[SATLUG] 67 TB for less than $8K
bruce.dubbs at gmail.com
Tue Oct 9 22:03:48 CDT 2012
Brad Knowles wrote:
> On Oct 9, 2012, at 6:16 PM, Bruce Dubbs <bruce.dubbs at gmail.com>
>> I'm not going to build one of these things because I don't need it,
>> but I would suggest it to an employer with a limited budget but a
>> need for a large amount of disk space to try out and develop actual
>> experience with the concept from both a technical point of view and
>> from a cost perspective.
> Here's a good page on the subject:
> Quoting from this page:
>> What are the risks?
You forgot some parts:
This section is meant to be tongue-in-cheek since it should be clear by
now that we have actually gone out and built one of these things (and
had a blast doing it, pictures to follow …).
>> The backblaze storage pod was designed for a very specific use case
>> that is not a great fit for more generic usage. A quick glance at
>> the design plans will tell you:
>> • The system uses a single disk for hosting the operating system
Setting up a RAID wouldn't be hard.
• The system requires 2 power supplies to operate, both must be
active and there is no redundancy, spare or failover unit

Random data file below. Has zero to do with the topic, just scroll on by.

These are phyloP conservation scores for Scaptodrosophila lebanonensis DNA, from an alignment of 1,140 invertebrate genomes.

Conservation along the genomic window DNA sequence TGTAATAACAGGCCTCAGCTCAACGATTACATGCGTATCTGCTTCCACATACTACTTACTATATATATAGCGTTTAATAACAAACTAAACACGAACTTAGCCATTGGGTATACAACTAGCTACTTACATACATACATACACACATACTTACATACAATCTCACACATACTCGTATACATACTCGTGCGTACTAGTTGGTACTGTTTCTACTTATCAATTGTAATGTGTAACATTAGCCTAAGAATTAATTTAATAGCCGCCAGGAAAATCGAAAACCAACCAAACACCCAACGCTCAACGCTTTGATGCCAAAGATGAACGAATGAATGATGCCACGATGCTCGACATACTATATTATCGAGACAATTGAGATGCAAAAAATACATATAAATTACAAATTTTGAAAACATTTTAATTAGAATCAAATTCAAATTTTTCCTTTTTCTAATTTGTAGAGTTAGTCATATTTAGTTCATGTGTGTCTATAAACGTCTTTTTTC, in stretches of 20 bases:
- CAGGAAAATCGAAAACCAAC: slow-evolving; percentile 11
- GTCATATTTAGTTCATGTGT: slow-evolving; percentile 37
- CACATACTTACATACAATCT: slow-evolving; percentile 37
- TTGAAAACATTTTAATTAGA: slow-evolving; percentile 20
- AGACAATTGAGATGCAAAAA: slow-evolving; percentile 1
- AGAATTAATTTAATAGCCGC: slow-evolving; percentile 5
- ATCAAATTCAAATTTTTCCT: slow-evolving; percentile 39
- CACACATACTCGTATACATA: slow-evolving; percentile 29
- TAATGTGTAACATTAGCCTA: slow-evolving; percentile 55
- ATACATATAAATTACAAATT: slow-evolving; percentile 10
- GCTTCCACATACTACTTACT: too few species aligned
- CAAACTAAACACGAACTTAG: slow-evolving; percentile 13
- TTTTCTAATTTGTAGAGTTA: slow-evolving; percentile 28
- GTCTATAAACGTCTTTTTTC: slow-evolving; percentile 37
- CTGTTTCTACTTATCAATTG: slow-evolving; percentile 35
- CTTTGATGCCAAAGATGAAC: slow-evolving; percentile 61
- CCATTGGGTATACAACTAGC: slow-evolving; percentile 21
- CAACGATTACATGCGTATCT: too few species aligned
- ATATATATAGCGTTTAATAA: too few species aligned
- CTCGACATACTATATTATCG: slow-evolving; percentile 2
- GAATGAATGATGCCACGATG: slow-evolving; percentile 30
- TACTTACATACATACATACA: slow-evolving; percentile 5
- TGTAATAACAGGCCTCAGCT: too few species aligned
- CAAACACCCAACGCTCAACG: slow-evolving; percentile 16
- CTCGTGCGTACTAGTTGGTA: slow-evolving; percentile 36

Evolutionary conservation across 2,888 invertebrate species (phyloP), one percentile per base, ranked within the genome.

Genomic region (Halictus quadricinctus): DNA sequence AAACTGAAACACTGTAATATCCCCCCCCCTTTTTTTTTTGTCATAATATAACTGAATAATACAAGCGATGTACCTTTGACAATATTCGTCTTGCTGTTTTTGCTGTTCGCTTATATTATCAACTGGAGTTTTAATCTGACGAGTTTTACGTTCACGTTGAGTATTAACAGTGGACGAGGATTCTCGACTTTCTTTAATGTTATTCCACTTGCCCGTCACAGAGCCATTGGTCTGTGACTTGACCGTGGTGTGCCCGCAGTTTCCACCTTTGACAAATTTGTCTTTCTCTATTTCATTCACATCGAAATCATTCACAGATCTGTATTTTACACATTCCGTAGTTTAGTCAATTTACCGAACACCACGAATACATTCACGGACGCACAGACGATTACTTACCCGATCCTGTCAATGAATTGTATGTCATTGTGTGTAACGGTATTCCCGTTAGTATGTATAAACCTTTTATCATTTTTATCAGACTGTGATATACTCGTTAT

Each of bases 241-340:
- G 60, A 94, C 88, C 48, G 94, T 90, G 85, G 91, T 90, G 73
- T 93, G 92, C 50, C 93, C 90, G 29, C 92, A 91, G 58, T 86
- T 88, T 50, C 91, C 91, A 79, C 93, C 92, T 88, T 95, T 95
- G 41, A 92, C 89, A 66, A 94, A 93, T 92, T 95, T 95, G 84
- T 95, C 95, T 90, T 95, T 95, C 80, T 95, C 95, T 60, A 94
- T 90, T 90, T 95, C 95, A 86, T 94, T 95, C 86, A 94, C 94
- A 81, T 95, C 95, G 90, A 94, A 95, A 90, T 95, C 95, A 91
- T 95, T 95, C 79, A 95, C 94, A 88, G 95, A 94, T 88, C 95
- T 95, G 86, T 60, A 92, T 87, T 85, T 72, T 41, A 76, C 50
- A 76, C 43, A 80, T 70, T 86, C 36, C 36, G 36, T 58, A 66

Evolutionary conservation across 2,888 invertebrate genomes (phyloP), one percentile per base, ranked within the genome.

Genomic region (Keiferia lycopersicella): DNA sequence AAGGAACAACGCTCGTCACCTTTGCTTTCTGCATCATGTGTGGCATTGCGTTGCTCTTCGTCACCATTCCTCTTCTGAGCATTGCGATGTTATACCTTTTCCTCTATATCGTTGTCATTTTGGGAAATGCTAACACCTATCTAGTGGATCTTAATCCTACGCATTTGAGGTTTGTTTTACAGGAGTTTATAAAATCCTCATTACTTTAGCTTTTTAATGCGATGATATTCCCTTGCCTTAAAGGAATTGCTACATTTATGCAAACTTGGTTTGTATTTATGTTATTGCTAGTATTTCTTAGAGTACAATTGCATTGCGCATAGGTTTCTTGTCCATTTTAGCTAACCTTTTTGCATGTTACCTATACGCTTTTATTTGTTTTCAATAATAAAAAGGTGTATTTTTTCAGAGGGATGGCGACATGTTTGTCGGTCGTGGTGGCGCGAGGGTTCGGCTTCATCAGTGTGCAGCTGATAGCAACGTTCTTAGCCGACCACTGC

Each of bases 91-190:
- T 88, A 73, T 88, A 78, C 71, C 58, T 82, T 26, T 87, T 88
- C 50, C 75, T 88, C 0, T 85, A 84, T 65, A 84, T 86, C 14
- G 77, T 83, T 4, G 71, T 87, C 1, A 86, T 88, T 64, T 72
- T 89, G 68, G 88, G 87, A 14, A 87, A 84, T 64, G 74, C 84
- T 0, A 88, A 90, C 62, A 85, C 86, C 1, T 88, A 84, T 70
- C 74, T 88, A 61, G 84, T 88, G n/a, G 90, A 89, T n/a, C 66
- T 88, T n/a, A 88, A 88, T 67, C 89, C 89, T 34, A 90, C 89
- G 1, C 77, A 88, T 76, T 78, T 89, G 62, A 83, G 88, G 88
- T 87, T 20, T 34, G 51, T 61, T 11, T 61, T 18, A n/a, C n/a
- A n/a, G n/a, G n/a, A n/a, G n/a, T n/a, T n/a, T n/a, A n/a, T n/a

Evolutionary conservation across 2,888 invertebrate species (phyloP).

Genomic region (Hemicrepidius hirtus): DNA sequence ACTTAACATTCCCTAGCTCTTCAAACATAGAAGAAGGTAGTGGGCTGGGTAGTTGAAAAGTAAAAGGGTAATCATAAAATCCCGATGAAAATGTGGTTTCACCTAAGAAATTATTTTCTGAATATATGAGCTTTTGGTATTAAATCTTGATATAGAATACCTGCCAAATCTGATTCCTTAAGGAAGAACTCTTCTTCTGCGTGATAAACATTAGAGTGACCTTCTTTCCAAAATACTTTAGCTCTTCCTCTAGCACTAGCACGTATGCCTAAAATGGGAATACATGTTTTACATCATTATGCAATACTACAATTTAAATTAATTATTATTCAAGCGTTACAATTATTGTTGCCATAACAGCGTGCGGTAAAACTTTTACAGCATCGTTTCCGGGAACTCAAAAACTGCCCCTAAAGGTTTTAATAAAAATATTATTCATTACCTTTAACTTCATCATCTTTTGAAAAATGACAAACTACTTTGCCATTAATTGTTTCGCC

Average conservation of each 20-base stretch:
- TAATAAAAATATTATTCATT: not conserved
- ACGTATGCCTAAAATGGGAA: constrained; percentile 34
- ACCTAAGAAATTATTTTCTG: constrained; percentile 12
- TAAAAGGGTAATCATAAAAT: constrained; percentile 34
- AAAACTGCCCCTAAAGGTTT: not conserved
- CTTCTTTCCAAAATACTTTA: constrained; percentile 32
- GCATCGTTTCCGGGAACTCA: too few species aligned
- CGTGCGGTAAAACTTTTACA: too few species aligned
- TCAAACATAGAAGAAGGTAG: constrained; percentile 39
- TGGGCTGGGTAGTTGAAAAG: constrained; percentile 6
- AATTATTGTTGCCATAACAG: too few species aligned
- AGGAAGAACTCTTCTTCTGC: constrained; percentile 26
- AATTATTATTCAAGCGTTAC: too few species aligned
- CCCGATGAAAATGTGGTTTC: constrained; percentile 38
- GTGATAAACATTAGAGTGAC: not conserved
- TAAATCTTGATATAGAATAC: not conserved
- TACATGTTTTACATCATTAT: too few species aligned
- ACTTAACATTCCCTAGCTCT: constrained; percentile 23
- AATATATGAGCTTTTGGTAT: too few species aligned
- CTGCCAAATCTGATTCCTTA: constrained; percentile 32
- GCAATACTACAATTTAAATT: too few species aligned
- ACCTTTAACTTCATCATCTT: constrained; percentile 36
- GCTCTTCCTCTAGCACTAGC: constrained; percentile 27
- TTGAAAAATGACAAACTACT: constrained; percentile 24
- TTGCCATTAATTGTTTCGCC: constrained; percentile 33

• The system has no hardware RAID capability
What does HW RAID offer over SW RAID? It may offer better HW, but there
isn't a difference between a program loaded out of firmware or off a
disk. I slightly better MB with more PCIe slots or evne a good on-board
RAID capability would fix that.
• The system only has 2 GigE network interfaces
That can be fixed with not too expensive HW.
• To access/replace a disk drive you need to remove 12 screws
Yes, that sounds like a pain if you have to do this very frequently.
• To access/replace a disk drive you need to remove the top cover
If you only have one or two, it's really not that much of an issue. For
a data center with lots of rack, it would be an issue.
• If you build this yourself totally DIY you
will be required to create custom wiring harnesses
It is a DIY project.
• Any monitoring or health status reporting tools will have
to be built, installed and configured by hand
When we designed and built a jet engine testing system for the Air Force
(TF-39, F-100, Gas Turbines), we did that and a lot more. Using
government engineers saved is 10's of millions of (1985) $ and it was
better than anything the commercial marketplace had to offer.
Been there, done that.
We did have lots of computing power. HP A-Series A700: 16-bit, 3MHz, I
don't recall the amount of memory. :)
>> Simply put this box has no “highly
>> available” features and any sort of significant maintenance on it
>> will almost certainly require the system to be taken offline and
>> possibly even powered down. You also need to mount this unit on
>> extremely heavy-duty rack rails OR put it on a shelf and leave
>> about 12 inches of top clearance free if you want to easily be able
>> to pop the top cover off to get at the drives.
May or may not be reasonable.
>> This is cheap storage, not fast storage and certainly not
>> highly-available storage. It carries a far higher operational and
>> administrative burden than storage arrays traditionally sold into
>> the enterprise.
At a far lower price. If you want everything done for you, you have to
pay big bucks.
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